Genes outside the S supergene suppress S functions in buckwheat (Fagopyrum esculentum)

K. Matsui, T. Nishio, T. Tetsuka

Research output: Contribution to journalArticlepeer-review

32 Citations (Scopus)

Abstract

• Background and Aims: Common buckwheat (Fagopyrum esculentum) is a dimorphic self-incompatible plant with either pin or thrum flowers. The S supergene is thought to govern self-incompatibility, flower morphology and pollen size in buckwheat. Two major types of self-fertile lines have been reported. One is a type with long-homostyle flowers, Kyukei SC2 (KSC2), and the other is a type with short-homostyle flowers, Pennline 10. To clarify whether the locus controlling flower morphology and self-fertility of Pennline 10 is the same as that of KSC2, pollen tube tests and genetic analysis have been performed. • Methods: Pollen tube growth was assessed in the styles and flower morphology of KSC2, Pennline 10, F1 and F2 plants that were produced by the crosses between plants with pin or thrum and Pennline 10. • Key Results: Pollen tubes of Pennline 10 reached ovules of all flower types. The flower morphology of F1 plants produced by the cross between thrum and Pennline 10 were thrum or pin, and when pin plants were used as maternal plants, all the F1 plants were pin. Both plants with pin or short-pin flowers, whose ratio of style length to anther height was smaller than that of pin, appeared in F2 populations of thrum x Pennline 10 as well as in those of pin x Pennline 10. • Conclusion: The results suggest that Pennline 10 possesses the s allele as pin does, not an allele produced by the recombination in the S supergene, and that the short style length of Pennline 10 is controlled by multiple genes outside the S supergene.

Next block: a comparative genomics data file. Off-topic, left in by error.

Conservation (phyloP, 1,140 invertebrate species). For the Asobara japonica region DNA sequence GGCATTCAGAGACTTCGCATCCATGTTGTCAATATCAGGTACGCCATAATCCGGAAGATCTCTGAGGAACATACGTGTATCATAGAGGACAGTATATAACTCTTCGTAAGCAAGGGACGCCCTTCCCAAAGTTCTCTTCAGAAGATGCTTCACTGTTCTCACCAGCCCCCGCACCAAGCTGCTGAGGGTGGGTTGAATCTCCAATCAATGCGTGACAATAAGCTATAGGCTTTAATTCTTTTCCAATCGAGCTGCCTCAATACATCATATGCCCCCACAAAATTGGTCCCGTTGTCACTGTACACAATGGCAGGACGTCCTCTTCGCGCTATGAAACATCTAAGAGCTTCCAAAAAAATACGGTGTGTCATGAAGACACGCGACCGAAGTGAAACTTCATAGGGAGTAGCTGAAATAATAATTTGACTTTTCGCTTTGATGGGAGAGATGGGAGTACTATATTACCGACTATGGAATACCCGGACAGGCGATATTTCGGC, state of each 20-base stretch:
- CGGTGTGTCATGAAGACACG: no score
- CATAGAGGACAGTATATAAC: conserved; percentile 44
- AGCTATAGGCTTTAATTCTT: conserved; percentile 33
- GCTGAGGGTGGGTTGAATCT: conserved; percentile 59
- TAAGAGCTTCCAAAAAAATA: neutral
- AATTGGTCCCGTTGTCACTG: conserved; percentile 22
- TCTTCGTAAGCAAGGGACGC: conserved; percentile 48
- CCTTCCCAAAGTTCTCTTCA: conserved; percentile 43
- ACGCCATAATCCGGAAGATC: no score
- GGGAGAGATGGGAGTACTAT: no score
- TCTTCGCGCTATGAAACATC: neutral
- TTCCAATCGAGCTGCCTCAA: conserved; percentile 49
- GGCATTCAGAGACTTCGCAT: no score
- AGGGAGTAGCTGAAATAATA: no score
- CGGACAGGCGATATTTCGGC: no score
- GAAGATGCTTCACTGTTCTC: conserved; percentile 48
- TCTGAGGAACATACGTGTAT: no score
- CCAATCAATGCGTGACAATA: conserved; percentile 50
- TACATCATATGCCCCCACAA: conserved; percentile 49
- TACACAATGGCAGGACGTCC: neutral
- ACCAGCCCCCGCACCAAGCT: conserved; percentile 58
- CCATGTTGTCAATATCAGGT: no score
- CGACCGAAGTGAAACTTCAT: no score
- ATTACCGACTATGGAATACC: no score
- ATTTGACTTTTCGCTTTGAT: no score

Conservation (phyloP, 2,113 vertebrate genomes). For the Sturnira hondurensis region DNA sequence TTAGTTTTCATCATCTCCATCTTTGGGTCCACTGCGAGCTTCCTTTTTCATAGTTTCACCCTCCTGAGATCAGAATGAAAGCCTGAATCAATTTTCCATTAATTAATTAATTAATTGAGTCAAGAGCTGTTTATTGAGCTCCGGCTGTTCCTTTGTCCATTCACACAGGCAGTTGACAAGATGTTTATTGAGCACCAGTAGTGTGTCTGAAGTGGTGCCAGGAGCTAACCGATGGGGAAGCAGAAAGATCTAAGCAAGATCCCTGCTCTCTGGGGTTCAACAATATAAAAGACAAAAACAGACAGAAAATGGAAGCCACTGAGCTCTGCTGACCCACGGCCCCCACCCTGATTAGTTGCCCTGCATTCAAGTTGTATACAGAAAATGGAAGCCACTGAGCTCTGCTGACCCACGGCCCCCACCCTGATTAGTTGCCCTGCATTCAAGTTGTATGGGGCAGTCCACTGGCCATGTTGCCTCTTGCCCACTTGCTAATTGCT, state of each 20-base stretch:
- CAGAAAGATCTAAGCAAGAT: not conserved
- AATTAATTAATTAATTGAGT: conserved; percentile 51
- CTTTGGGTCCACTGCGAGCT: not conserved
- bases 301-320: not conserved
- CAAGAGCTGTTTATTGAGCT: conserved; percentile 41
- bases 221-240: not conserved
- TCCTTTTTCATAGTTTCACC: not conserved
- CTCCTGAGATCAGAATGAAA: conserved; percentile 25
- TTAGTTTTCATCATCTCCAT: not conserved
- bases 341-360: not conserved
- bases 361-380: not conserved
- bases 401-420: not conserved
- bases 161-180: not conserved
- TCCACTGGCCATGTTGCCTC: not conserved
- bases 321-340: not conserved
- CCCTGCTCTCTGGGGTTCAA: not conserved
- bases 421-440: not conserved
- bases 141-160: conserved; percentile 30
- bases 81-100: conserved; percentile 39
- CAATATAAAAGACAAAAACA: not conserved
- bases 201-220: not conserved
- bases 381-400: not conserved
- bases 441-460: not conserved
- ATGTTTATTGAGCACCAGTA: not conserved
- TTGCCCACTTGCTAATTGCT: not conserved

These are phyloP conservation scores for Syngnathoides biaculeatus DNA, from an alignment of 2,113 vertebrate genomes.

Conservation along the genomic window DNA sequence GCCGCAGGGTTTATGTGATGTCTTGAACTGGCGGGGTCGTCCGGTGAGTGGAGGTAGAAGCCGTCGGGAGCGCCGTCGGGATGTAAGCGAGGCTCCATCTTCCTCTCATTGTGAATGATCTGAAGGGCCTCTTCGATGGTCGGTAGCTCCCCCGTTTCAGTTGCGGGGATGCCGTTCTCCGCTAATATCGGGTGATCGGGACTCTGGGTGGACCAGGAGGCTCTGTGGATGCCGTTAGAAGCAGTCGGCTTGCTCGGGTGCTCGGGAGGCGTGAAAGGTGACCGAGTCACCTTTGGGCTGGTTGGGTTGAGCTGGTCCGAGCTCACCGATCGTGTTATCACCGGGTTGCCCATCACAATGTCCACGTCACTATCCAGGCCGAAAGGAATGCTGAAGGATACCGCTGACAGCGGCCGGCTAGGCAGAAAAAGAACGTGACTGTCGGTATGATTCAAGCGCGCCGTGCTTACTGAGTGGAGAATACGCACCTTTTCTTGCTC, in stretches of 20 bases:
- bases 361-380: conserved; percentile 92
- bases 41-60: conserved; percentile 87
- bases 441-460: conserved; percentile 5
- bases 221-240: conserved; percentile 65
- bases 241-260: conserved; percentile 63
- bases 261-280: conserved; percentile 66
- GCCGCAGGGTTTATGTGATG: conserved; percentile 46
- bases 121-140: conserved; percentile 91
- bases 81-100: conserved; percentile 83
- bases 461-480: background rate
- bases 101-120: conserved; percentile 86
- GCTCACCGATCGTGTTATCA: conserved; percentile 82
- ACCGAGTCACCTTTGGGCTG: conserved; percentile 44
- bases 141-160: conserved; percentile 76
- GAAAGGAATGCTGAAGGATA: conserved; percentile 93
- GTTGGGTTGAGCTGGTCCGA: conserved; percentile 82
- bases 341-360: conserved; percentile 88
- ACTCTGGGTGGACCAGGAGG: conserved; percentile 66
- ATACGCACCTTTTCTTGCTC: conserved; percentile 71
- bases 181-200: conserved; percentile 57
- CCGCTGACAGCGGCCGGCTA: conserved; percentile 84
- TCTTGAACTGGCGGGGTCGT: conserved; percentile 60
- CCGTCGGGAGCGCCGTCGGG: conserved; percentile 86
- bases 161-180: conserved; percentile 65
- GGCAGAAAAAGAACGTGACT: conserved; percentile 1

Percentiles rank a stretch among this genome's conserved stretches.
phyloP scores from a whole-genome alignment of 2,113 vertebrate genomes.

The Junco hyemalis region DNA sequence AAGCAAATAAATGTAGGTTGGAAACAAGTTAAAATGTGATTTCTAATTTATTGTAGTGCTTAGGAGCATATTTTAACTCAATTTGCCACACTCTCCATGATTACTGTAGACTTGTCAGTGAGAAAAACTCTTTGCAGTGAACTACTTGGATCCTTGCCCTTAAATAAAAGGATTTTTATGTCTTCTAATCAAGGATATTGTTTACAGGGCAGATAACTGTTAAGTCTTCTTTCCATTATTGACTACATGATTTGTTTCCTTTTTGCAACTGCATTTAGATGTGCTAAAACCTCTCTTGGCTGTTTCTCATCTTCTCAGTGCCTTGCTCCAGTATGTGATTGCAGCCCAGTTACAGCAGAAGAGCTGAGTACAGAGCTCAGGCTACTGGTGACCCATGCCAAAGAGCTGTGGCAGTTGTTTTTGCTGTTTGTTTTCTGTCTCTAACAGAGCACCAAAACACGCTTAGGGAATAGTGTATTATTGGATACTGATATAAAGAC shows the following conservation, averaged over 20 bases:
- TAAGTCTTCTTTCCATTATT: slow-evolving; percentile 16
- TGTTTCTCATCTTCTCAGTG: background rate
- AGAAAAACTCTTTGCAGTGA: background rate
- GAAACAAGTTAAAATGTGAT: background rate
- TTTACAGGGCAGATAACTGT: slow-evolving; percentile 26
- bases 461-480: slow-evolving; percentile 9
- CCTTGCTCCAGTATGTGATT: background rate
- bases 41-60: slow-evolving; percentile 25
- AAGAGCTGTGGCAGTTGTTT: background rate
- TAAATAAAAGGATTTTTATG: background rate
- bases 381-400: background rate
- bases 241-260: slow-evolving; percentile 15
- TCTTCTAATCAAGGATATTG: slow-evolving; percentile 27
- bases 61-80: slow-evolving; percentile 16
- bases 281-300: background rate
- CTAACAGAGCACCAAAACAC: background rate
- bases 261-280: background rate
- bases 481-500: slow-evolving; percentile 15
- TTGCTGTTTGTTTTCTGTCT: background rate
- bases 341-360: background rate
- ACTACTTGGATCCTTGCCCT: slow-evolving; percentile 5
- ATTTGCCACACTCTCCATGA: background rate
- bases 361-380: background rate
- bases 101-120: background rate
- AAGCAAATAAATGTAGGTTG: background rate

Original languageEnglish
Pages (from-to)805-809
Number of pages5
JournalAnnals of botany
Volume94
Issue number6
DOIs
Publication statusPublished - 2004

Keywords

  • Fagopyrum esculentum
  • Genetic analysis
  • Heteromorphic flowers
  • Modifier genes
  • Pollen tube growth test
  • Self-incompatibility

ASJC Scopus subject areas

  • Plant Science

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